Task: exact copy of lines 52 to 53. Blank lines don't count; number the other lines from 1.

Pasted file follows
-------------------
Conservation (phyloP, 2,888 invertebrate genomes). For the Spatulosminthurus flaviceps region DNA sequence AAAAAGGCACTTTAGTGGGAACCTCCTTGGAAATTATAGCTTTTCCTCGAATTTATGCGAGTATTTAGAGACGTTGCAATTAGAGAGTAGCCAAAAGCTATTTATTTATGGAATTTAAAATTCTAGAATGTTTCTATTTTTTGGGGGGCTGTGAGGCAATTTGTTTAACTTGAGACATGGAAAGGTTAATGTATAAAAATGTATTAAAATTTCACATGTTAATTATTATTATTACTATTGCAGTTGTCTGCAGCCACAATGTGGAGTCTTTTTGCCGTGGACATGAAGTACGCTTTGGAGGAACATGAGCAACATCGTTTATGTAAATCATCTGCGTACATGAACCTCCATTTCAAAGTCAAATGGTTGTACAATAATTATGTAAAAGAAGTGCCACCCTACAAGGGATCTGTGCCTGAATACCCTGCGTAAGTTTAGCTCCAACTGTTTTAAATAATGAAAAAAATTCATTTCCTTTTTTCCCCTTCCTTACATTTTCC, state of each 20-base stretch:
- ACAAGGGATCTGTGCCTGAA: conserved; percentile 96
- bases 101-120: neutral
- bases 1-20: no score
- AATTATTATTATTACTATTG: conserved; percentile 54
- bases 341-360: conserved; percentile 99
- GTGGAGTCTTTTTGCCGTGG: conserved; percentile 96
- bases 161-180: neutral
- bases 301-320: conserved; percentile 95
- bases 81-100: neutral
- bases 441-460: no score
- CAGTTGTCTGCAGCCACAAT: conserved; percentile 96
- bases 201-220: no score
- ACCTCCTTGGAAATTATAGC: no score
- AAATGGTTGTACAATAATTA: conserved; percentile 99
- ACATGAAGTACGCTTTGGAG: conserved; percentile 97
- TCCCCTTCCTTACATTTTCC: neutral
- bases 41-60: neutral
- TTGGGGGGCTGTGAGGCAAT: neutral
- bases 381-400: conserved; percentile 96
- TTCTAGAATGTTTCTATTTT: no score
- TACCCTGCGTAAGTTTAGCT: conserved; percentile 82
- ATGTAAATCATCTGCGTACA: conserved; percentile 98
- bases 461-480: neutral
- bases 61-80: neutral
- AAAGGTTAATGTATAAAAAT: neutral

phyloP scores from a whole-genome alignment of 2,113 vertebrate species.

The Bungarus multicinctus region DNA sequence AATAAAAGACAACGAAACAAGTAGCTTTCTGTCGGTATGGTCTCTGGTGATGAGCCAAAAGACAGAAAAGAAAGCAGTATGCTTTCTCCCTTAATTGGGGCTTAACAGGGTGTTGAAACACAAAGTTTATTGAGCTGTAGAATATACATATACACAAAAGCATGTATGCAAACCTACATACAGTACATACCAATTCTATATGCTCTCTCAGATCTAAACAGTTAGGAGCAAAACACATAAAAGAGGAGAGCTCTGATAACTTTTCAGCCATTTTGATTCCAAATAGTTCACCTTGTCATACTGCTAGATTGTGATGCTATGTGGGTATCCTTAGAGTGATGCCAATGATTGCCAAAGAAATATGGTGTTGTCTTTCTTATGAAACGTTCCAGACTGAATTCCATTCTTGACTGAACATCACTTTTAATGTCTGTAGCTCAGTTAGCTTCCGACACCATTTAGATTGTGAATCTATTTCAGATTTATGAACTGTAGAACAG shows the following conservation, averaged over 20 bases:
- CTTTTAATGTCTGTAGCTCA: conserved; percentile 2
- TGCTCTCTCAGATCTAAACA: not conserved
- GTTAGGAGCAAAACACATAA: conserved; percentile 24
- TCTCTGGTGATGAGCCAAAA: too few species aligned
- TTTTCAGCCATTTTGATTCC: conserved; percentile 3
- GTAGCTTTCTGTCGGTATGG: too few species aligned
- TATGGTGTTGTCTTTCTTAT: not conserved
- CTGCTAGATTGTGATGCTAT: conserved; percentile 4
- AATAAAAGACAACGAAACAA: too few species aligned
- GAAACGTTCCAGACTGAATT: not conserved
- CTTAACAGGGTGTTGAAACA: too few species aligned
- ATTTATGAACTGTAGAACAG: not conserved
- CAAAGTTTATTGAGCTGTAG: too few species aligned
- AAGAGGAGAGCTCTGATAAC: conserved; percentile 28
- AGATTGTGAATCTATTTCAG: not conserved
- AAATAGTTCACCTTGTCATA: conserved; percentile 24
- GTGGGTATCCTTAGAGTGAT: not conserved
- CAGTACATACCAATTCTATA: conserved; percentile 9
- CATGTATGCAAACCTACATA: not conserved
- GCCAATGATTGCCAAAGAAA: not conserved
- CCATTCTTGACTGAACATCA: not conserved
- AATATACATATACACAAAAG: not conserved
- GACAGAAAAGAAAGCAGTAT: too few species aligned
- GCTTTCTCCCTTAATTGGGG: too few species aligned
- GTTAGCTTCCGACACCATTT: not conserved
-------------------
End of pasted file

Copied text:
- GCTTTCTCCCTTAATTGGGG: too few species aligned
- GTTAGCTTCCGACACCATTT: not conserved